Hudson Valley hospital warns of edible marijuana dangers to kids, teens

This Valentine’s Day, doctors say it’s a good time to make sure cannabis candies aren’t left out for kids to confuse with treats meant for them.  
Dr. Darshan Patel is the chief of Pediatric Emergency Medicine at Maria Fareri Children’s Hospital in Valhalla. He showed News 12 several packages of candies with and without THC and says it’s often hard for children to tell the difference. 
“If you look at the packaging, it doesn’t very clearly say they’re marijuana,” said  Patel. 
Patel says edible marijuana packaging is typically brightly colored like regular candy packaging and that young kids who can’t read are most at risk. 
“This one package alone has 500 milligrams of THC,” said Dr. Patel. “The amount that a child can ingest can be very toxic, and it can lead to effects that alter their respiratory status, they could present as if they’re having seizures. They can also have a really high heart rate and low blood pressure.” 
Patel says the recommended dose of THC for adults is 2.5 milligrams – 20 milligrams. He says some edible marijuana products can have 25 -200 times the recommended dose for an adult in a single serving.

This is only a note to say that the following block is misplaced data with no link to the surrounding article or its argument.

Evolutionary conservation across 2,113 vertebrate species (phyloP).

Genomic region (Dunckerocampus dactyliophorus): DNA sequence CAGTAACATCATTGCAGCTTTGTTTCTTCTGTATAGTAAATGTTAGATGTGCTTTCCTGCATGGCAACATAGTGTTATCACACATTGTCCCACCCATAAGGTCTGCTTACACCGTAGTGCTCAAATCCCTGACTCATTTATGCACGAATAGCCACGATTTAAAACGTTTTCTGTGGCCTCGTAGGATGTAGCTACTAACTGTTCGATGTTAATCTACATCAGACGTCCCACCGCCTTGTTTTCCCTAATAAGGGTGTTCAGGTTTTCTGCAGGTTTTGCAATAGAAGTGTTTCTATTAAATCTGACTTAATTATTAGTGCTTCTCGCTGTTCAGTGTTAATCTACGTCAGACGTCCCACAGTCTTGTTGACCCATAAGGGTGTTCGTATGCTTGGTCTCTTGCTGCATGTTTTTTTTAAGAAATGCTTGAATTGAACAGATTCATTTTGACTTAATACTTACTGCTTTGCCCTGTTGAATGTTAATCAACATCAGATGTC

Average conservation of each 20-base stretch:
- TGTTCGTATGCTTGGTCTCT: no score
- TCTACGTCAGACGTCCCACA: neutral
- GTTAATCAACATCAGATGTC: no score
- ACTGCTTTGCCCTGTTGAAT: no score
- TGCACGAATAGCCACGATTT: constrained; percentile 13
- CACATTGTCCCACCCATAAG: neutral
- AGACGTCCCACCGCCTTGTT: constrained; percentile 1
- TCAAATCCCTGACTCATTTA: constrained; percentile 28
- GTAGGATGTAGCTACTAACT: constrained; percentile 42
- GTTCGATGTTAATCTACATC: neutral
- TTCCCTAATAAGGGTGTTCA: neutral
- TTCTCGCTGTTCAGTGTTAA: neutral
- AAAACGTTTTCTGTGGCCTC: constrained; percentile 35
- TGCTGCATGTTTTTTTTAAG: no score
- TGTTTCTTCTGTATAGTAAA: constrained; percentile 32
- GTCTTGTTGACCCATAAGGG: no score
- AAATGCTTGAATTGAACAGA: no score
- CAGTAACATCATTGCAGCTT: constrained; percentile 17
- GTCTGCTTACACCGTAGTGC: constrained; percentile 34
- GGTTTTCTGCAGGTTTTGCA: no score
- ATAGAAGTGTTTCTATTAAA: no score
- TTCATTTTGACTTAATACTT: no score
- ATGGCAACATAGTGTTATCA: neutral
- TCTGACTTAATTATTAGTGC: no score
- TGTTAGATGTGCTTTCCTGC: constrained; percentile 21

“It can affect the cardiovascular system or the respiratory system. When they come to the hospital, sometimes we have to be very aggressive with treatments just to save their life,” said Patel. 
Experts recommend parents remove any THC product from its packaging if it looks like something a child or teen might get into and store it in a safe place. They say to seek emergency medical care right away if a child does ingest a THC product.  
“The effects can be delayed, so although a child may seem OK in hour one, hours two, three and four can be devastating for the child,” said Patel. 
Patel says Maria Fareri Children’s Hospital is seeing an average of two pediatric marijuana cases a week. 
 “They could be toddlers, adolescents or teenagers,” said Patel. 
Patel says symptoms can range from difficulty standing to a coma.  
The American Academy of Pediatrics reports more than a 1,000% spike in pediatric marijuana consumption since 2017.